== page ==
Every staging of Goh Choo San's Romeo And Juliet is a deeply personal journey for Janek Schergen, artistic director of Singapore Dance Theatre.
Schergen was bosom buddies with choreographer and dancer Goh, who died from an Aids-related disease in 1987 at the age of 39.
Schergen, 61, says of Goh's interpretation of Shakespeare's tragedy: "I can see him in little places everywhere."
The company will open their 2014 season at the Esplanade Theatre on Thursday with Goh's only full-length ballet. This is their third staging of Romeo And Juliet, which is set to a score by Russian composer Sergei Prokofiev. Chen Peng and Rosa Park will dance the roles of the ill-fated lovers.
Schergen and Goh first met in 1976, at an after-party of a performance by the Pennsylvania Ballet, of which Schergen was then principal dancer. At that point, Goh was the resident choreographer of the Washington Ballet.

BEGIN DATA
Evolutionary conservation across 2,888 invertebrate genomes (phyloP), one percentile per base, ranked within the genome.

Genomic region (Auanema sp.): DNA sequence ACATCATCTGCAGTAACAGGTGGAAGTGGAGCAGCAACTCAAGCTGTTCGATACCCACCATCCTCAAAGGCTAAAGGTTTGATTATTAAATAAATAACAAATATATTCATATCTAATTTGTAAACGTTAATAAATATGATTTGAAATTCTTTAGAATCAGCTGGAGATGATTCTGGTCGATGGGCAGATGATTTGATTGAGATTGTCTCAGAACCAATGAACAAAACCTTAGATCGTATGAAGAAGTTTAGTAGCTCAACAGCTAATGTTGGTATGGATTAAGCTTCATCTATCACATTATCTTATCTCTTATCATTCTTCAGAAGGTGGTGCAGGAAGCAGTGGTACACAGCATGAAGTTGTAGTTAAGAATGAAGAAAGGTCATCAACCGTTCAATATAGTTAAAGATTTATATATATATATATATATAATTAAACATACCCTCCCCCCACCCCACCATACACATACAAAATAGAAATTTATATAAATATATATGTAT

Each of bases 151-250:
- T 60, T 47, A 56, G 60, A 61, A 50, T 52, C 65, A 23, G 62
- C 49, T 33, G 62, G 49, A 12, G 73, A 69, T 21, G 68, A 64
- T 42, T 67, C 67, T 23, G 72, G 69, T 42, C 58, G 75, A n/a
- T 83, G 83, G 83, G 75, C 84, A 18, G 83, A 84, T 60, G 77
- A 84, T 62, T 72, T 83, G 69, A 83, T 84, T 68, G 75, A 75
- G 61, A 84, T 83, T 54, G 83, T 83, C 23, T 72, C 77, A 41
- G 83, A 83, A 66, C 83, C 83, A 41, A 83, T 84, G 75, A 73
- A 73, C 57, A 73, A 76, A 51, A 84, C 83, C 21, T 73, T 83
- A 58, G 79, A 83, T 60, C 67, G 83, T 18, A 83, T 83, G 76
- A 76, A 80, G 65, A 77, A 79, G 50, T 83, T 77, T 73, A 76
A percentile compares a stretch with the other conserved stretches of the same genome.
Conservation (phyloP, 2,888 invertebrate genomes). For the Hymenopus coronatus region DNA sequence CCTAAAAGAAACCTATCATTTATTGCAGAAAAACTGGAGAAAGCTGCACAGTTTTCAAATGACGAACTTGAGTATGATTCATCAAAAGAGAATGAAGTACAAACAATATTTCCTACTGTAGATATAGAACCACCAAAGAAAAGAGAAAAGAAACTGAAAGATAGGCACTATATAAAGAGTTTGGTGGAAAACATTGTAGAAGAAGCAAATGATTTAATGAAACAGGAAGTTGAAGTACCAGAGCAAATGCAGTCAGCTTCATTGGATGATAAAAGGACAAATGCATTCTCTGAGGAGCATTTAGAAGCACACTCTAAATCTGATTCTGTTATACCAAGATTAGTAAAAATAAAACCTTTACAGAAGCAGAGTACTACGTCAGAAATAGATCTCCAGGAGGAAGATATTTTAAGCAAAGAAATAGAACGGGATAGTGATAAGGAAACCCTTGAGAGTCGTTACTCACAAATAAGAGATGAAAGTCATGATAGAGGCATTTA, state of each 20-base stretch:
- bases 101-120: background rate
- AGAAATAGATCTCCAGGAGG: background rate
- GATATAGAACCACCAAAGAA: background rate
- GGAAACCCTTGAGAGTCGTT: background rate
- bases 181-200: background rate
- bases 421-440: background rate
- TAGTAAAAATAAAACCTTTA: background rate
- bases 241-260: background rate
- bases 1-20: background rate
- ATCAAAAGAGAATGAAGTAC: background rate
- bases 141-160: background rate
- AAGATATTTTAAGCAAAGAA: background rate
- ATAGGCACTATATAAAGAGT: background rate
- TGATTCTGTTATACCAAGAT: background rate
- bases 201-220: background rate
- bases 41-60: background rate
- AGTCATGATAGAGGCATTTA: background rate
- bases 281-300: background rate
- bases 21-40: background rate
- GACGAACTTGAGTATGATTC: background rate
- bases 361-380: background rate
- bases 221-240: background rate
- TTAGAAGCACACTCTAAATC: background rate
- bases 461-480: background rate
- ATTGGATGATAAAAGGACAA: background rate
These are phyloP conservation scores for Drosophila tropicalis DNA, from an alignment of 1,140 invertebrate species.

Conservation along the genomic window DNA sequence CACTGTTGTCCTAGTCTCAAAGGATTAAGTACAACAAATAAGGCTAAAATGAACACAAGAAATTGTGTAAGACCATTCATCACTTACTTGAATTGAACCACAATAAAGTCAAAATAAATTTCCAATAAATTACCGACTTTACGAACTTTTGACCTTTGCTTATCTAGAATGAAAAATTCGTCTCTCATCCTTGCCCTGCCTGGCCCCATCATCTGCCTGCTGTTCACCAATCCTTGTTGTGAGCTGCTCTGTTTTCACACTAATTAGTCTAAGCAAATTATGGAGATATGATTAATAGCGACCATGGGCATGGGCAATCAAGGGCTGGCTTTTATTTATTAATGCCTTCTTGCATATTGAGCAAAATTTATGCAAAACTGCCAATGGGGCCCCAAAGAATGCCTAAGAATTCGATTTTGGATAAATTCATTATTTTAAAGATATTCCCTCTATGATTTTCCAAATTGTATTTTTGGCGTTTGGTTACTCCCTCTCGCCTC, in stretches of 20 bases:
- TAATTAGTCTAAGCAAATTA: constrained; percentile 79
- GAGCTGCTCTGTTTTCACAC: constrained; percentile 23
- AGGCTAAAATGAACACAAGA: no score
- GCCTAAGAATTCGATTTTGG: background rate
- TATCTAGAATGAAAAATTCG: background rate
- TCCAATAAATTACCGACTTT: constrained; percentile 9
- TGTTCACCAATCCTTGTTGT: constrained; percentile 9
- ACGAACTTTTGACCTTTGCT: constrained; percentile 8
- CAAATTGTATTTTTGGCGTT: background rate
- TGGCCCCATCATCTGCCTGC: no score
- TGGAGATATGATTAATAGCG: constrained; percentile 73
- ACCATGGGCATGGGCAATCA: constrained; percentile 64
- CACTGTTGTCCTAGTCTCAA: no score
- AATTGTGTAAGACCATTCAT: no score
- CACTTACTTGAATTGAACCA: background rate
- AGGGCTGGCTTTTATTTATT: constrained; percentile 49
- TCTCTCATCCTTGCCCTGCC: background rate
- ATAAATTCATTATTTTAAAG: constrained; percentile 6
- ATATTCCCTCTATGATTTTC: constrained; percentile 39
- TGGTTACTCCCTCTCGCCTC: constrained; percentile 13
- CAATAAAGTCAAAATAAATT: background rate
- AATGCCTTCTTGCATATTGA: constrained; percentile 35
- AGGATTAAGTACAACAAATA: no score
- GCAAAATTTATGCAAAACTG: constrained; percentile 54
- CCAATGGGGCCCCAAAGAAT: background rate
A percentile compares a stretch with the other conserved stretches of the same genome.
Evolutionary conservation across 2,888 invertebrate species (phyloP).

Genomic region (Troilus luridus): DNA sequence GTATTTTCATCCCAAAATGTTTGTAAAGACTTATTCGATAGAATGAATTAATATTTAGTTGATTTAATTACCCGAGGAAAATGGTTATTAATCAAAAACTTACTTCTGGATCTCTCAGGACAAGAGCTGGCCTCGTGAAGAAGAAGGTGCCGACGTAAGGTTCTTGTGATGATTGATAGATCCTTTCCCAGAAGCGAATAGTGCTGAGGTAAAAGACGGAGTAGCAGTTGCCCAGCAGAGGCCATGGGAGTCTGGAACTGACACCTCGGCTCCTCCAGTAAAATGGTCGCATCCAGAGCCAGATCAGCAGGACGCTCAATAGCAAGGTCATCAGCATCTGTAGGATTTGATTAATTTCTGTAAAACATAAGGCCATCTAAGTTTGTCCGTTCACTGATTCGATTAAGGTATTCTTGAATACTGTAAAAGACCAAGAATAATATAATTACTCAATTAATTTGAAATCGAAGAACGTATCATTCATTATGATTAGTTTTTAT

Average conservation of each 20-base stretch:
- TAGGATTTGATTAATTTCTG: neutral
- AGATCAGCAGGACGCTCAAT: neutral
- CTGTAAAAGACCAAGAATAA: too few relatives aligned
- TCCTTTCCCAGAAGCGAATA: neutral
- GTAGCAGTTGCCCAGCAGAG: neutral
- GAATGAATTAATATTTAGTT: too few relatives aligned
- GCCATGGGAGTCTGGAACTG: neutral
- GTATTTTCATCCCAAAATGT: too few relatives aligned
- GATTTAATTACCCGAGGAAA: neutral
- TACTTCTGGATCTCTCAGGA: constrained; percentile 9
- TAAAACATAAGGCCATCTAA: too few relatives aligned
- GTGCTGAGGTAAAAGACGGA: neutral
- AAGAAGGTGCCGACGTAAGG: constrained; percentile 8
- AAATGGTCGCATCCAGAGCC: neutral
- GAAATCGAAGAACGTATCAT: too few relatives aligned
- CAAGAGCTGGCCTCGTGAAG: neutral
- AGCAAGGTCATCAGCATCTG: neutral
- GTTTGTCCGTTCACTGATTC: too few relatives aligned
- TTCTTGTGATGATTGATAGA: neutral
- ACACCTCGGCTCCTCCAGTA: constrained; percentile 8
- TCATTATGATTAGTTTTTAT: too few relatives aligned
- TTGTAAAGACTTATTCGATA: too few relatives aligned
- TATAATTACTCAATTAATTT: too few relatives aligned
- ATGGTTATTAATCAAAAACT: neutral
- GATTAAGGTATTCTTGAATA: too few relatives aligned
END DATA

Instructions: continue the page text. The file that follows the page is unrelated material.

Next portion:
Schergen reminisces: "Our friendship grew gradually, but it was very tight. What we used to say was that we were twin brothers born of different mothers, because there was no other way to explain how close we were.
"He was the most important person in the world to me, more than family."
The familiarity which was forged between the two helps Schergen with the staging of his friend's work. He explains: "It's like a language and I speak it fluently. I'm so used to doing his choreography."
Schergen also says that what made Goh's choreography unique was that "Choo San's movement is very mercurial, it's very fast. He moved very clearly and he had very definite ideas".